In an 18-2 vote behind closed doors, the House Intelligence Committee passed the controversial Cyber Intelligence Sharing and Protection Act (CISPA) cybersecurity bill. While the bill's final text is still unknown, The Hill reports that a number of amendments supported by the bill's sponsors were approved during markup, including one change that would require the government to remove personal information from "cyber threat" data they receive from private companies. The Hill also reports that the committee removed a provision from CISPA that would allow the government to use data from private companies for broad "national security purposes."

CISPA has been criticized by the public and tech industry companies including Facebook and Microsoft. The White House has yet to fulfill a response to an anti-CISPA petition that received over 100,000 signatures. While President Obama has taken his own measures this year to promote cybersecurity information sharing, including an executive order that allows the government to share more information on cyber threats with private companies, his administration threatened last year to veto CISPA if it passed Congress.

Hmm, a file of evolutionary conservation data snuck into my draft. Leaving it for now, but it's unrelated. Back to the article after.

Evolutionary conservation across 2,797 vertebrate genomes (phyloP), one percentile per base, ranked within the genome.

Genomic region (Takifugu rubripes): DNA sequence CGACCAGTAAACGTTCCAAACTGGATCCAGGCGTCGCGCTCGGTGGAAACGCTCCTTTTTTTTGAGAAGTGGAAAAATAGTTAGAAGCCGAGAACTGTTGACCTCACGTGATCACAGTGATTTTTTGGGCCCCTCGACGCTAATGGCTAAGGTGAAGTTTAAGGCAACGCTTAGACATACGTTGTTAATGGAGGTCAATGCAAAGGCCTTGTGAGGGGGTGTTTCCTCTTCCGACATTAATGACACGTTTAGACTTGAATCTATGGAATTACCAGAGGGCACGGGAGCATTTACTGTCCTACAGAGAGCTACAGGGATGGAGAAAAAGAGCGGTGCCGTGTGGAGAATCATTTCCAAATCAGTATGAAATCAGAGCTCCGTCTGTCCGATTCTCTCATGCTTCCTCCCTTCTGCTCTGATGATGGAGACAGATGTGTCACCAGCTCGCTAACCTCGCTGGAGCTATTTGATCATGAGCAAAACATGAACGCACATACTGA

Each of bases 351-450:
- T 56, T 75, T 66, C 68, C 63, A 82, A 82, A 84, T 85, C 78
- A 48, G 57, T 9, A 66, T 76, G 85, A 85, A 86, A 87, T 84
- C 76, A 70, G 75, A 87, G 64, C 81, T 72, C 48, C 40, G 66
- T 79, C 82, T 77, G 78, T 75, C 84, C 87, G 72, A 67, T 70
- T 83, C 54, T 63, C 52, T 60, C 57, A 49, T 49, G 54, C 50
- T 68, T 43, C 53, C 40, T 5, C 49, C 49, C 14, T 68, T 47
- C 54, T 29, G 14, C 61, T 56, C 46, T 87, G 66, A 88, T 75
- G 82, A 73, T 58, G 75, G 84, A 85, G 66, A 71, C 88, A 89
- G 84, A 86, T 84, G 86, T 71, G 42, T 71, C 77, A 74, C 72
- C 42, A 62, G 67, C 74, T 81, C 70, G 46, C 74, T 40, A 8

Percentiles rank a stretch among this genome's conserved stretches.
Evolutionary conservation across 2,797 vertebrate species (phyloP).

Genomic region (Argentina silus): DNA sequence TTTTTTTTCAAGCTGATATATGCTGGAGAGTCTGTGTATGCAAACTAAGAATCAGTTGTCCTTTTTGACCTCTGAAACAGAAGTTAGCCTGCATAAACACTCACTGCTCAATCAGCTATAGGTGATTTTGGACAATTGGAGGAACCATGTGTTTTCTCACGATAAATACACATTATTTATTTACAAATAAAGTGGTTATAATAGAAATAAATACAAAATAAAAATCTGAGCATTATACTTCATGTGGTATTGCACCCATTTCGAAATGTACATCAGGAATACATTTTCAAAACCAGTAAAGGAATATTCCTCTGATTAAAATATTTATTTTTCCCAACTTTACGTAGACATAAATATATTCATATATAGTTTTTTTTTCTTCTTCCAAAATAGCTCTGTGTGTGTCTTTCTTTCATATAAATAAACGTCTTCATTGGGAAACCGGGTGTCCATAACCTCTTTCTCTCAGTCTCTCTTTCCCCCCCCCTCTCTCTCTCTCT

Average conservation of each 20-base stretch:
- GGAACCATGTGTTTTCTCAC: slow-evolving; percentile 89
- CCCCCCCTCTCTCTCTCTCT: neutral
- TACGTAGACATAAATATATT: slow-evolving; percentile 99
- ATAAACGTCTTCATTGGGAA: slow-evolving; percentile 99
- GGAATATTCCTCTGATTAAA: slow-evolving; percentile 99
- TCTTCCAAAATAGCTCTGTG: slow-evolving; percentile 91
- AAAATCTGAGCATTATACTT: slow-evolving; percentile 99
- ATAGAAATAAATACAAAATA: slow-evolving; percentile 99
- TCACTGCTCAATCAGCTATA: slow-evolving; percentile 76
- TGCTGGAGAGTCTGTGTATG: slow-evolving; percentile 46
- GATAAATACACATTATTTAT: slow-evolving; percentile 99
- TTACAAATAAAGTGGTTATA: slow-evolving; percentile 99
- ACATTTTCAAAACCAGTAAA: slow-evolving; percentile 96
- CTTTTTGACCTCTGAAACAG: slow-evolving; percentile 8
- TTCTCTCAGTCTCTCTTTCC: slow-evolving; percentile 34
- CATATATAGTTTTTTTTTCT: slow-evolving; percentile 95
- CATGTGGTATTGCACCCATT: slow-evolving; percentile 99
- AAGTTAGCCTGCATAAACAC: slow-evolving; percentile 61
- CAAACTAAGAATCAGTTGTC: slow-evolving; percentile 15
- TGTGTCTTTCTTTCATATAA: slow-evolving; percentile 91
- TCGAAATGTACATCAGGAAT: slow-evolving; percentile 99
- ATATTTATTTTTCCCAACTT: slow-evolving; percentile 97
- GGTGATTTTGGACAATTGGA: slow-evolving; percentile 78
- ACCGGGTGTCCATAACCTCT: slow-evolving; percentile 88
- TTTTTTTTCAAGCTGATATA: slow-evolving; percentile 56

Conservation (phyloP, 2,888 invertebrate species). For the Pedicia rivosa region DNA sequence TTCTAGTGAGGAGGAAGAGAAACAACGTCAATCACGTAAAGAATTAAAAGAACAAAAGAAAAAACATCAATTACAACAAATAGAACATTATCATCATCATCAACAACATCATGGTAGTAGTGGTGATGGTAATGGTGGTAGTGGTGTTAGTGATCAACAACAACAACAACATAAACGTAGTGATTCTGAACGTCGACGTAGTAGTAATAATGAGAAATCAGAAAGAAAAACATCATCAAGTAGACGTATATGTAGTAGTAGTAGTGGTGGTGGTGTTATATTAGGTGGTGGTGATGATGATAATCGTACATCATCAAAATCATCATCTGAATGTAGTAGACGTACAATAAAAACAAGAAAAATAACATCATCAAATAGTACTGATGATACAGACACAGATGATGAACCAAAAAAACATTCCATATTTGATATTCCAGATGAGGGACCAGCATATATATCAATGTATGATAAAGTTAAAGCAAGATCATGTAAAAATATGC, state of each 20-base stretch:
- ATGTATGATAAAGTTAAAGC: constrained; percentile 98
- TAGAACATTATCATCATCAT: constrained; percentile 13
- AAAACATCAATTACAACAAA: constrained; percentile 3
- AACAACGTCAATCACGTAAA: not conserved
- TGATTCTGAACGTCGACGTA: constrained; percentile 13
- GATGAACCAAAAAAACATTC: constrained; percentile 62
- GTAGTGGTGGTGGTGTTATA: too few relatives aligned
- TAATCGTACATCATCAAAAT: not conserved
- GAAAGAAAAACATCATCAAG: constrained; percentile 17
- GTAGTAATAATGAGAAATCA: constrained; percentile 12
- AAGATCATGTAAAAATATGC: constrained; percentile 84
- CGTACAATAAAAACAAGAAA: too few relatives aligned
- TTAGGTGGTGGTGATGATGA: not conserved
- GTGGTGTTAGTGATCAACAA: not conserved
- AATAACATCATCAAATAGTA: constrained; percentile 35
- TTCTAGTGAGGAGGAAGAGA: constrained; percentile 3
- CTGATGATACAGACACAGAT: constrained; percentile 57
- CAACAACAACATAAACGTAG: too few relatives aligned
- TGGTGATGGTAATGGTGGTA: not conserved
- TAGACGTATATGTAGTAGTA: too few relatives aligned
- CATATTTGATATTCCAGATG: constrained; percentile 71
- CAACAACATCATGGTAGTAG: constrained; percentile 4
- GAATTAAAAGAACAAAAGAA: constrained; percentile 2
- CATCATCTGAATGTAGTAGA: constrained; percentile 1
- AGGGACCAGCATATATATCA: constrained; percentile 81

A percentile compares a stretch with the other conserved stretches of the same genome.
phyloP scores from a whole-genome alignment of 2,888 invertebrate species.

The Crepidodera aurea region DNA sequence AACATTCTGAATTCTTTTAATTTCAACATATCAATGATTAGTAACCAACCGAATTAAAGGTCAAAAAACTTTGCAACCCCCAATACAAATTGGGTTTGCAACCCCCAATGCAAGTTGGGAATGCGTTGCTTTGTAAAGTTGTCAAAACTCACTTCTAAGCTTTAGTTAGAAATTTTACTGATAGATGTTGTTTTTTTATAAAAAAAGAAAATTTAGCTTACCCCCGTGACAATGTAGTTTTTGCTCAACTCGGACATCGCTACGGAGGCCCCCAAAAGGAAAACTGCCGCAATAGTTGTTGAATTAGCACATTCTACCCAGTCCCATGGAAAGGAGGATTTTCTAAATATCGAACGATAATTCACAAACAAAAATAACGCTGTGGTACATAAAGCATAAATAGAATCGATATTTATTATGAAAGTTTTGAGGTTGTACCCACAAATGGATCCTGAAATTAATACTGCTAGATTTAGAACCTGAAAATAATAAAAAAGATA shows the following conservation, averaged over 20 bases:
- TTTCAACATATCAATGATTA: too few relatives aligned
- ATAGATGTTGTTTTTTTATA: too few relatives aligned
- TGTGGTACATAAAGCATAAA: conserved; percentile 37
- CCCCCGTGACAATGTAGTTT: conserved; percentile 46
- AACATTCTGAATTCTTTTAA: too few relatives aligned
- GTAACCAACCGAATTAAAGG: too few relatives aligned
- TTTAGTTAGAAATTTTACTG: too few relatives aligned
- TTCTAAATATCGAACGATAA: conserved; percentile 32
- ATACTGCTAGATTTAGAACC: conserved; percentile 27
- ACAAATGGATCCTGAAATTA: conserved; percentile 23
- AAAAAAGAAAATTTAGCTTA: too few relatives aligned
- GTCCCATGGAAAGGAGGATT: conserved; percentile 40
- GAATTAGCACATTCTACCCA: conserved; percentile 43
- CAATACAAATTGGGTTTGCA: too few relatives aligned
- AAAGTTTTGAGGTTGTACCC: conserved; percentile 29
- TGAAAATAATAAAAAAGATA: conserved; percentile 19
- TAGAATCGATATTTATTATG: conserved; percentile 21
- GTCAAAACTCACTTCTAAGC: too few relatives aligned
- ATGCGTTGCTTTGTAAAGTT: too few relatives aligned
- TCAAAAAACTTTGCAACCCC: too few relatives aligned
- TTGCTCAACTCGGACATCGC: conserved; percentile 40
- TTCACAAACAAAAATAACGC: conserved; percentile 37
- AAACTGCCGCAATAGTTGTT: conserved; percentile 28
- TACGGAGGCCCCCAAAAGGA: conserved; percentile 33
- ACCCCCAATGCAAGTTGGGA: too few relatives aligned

The bill still has a long way to go before becoming law, and must be voted on by the full House -- something The Hill says is expected to happen next week. From there, CISPA will need to be taken up by the Senate (which failed to act on the bill last year), before heading to the president.